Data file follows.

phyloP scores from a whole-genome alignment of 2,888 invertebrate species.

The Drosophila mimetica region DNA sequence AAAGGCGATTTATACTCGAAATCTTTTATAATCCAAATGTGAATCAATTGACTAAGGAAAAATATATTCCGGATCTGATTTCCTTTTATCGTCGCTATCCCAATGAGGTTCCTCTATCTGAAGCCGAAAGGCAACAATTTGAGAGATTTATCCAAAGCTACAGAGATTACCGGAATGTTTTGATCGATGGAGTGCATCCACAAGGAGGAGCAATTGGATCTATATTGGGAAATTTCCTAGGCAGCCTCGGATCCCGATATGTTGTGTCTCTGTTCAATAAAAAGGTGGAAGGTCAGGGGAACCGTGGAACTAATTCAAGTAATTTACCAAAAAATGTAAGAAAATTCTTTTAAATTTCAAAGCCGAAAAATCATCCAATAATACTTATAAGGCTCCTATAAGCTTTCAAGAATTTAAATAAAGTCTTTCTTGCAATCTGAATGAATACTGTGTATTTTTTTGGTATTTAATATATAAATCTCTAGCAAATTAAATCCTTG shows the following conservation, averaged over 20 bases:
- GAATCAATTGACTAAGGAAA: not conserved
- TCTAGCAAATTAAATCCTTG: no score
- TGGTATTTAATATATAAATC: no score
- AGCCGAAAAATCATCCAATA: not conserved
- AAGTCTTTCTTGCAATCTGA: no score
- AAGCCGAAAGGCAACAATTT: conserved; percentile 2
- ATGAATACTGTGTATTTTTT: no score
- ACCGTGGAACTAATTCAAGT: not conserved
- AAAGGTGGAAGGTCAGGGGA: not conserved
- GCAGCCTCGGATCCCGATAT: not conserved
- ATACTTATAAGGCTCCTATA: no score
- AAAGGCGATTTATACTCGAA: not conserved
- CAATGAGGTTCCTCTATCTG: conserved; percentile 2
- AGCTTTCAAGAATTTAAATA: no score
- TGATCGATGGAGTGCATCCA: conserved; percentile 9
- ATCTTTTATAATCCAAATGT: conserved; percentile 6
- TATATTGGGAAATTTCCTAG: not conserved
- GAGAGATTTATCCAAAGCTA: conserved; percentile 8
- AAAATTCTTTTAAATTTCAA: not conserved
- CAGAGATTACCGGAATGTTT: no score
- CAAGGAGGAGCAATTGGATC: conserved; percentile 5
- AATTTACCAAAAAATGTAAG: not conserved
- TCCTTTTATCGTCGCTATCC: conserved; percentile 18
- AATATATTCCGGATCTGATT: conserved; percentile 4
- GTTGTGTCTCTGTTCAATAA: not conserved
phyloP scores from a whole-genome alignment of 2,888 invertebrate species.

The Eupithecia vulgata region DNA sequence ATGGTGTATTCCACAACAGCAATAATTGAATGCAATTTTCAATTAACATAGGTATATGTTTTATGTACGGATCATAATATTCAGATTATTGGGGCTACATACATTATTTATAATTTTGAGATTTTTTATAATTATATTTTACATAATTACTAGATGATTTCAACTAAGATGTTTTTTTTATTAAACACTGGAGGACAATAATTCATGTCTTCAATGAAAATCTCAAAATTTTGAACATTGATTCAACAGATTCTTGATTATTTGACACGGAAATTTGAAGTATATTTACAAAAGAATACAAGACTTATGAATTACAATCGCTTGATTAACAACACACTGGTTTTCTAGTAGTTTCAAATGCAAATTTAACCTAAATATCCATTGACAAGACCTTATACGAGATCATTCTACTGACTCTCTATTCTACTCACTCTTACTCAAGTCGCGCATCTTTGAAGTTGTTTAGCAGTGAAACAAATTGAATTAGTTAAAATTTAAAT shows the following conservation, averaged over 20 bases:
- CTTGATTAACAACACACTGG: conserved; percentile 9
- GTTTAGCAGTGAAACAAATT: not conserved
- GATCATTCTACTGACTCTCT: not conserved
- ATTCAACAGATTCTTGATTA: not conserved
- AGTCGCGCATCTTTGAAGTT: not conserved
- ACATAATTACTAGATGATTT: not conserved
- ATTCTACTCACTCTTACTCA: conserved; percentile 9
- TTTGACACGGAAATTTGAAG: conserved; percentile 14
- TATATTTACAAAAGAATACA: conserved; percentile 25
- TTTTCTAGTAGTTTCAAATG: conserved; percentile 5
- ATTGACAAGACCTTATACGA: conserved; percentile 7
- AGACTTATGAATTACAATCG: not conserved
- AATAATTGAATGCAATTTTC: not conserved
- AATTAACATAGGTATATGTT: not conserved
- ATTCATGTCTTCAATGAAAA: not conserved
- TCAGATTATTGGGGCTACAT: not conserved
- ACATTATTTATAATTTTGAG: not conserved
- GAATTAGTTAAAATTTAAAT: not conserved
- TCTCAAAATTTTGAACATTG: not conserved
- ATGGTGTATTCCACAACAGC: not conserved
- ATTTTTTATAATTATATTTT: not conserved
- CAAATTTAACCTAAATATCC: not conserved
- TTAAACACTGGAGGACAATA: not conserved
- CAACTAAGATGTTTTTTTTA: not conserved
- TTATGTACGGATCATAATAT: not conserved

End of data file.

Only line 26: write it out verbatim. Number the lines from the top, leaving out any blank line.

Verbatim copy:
- AATATATTCCGGATCTGATT: conserved; percentile 4